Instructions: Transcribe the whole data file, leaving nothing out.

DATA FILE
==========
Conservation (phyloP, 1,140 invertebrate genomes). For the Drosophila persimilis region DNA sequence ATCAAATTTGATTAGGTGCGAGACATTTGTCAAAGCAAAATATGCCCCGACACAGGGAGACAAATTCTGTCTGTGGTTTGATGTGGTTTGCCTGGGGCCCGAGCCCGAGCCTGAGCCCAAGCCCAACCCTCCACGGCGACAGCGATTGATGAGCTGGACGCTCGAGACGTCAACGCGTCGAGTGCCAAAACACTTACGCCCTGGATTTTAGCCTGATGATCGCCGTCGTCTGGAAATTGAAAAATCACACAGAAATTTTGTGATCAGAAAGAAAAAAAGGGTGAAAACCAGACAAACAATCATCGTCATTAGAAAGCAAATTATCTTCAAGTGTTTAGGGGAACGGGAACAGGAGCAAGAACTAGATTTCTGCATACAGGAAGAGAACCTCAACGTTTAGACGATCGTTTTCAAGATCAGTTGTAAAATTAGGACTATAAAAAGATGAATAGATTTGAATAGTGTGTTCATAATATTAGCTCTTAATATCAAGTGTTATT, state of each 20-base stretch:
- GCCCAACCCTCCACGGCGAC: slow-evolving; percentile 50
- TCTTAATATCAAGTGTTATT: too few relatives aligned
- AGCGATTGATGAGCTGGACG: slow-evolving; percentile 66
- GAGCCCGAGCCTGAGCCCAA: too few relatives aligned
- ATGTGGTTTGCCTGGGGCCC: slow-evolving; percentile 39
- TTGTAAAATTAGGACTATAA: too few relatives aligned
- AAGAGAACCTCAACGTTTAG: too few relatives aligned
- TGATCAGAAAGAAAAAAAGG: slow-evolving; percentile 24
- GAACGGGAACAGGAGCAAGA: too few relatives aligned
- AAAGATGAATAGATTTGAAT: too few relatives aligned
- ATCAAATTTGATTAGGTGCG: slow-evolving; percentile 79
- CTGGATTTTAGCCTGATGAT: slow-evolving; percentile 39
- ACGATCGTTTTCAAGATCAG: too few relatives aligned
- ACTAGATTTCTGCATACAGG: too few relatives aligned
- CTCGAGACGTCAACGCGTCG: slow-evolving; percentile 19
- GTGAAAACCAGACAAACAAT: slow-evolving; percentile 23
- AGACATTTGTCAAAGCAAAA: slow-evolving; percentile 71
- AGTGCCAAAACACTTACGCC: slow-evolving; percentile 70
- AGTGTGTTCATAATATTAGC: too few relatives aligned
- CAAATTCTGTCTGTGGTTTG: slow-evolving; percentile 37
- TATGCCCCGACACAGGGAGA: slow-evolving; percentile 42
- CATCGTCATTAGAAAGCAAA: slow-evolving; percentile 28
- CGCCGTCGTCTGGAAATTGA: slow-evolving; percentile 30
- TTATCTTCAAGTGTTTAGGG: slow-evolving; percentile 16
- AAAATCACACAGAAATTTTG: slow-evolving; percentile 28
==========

Conservation (phyloP, 1,140 invertebrate genomes). For the Drosophila persimilis region DNA sequence ATCAAATTTGATTAGGTGCGAGACATTTGTCAAAGCAAAATATGCCCCGACACAGGGAGACAAATTCTGTCTGTGGTTTGATGTGGTTTGCCTGGGGCCCGAGCCCGAGCCTGAGCCCAAGCCCAACCCTCCACGGCGACAGCGATTGATGAGCTGGACGCTCGAGACGTCAACGCGTCGAGTGCCAAAACACTTACGCCCTGGATTTTAGCCTGATGATCGCCGTCGTCTGGAAATTGAAAAATCACACAGAAATTTTGTGATCAGAAAGAAAAAAAGGGTGAAAACCAGACAAACAATCATCGTCATTAGAAAGCAAATTATCTTCAAGTGTTTAGGGGAACGGGAACAGGAGCAAGAACTAGATTTCTGCATACAGGAAGAGAACCTCAACGTTTAGACGATCGTTTTCAAGATCAGTTGTAAAATTAGGACTATAAAAAGATGAATAGATTTGAATAGTGTGTTCATAATATTAGCTCTTAATATCAAGTGTTATT, state of each 20-base stretch:
- GCCCAACCCTCCACGGCGAC: slow-evolving; percentile 50
- TCTTAATATCAAGTGTTATT: too few relatives aligned
- AGCGATTGATGAGCTGGACG: slow-evolving; percentile 66
- GAGCCCGAGCCTGAGCCCAA: too few relatives aligned
- ATGTGGTTTGCCTGGGGCCC: slow-evolving; percentile 39
- TTGTAAAATTAGGACTATAA: too few relatives aligned
- AAGAGAACCTCAACGTTTAG: too few relatives aligned
- TGATCAGAAAGAAAAAAAGG: slow-evolving; percentile 24
- GAACGGGAACAGGAGCAAGA: too few relatives aligned
- AAAGATGAATAGATTTGAAT: too few relatives aligned
- ATCAAATTTGATTAGGTGCG: slow-evolving; percentile 79
- CTGGATTTTAGCCTGATGAT: slow-evolving; percentile 39
- ACGATCGTTTTCAAGATCAG: too few relatives aligned
- ACTAGATTTCTGCATACAGG: too few relatives aligned
- CTCGAGACGTCAACGCGTCG: slow-evolving; percentile 19
- GTGAAAACCAGACAAACAAT: slow-evolving; percentile 23
- AGACATTTGTCAAAGCAAAA: slow-evolving; percentile 71
- AGTGCCAAAACACTTACGCC: slow-evolving; percentile 70
- AGTGTGTTCATAATATTAGC: too few relatives aligned
- CAAATTCTGTCTGTGGTTTG: slow-evolving; percentile 37
- TATGCCCCGACACAGGGAGA: slow-evolving; percentile 42
- CATCGTCATTAGAAAGCAAA: slow-evolving; percentile 28
- CGCCGTCGTCTGGAAATTGA: slow-evolving; percentile 30
- TTATCTTCAAGTGTTTAGGG: slow-evolving; percentile 16
- AAAATCACACAGAAATTTTG: slow-evolving; percentile 28